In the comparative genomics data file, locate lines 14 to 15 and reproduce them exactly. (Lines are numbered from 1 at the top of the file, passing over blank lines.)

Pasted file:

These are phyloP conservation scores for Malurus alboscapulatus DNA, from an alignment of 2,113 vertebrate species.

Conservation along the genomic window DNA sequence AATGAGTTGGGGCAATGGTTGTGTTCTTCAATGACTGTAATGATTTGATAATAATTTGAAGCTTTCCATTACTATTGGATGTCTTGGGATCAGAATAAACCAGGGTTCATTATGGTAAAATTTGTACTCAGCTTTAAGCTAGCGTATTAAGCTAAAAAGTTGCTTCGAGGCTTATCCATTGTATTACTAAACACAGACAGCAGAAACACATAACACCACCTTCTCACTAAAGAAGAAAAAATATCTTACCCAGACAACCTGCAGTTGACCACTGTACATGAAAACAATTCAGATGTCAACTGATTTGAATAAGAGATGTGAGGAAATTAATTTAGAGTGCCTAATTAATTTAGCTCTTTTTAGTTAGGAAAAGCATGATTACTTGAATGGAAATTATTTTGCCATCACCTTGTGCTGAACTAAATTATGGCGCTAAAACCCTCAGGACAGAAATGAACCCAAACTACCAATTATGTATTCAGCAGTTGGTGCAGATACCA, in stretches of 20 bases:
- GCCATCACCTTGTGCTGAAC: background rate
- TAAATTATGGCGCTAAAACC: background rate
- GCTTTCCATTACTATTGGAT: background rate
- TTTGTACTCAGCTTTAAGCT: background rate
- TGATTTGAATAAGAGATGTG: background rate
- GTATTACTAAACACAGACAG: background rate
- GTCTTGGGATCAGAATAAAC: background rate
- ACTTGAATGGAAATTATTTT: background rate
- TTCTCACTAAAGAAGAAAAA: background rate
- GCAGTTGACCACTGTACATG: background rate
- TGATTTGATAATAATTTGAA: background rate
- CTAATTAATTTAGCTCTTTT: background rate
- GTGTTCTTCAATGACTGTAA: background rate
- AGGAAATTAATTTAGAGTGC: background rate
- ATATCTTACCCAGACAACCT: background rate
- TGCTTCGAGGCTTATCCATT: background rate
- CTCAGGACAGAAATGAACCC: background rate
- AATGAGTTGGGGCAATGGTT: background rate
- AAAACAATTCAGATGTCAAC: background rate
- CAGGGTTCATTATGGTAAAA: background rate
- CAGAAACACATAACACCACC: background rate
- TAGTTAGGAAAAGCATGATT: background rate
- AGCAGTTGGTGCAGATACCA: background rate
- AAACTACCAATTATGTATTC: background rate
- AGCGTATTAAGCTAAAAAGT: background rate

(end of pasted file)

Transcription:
- CTAATTAATTTAGCTCTTTT: background rate
- GTGTTCTTCAATGACTGTAA: background rate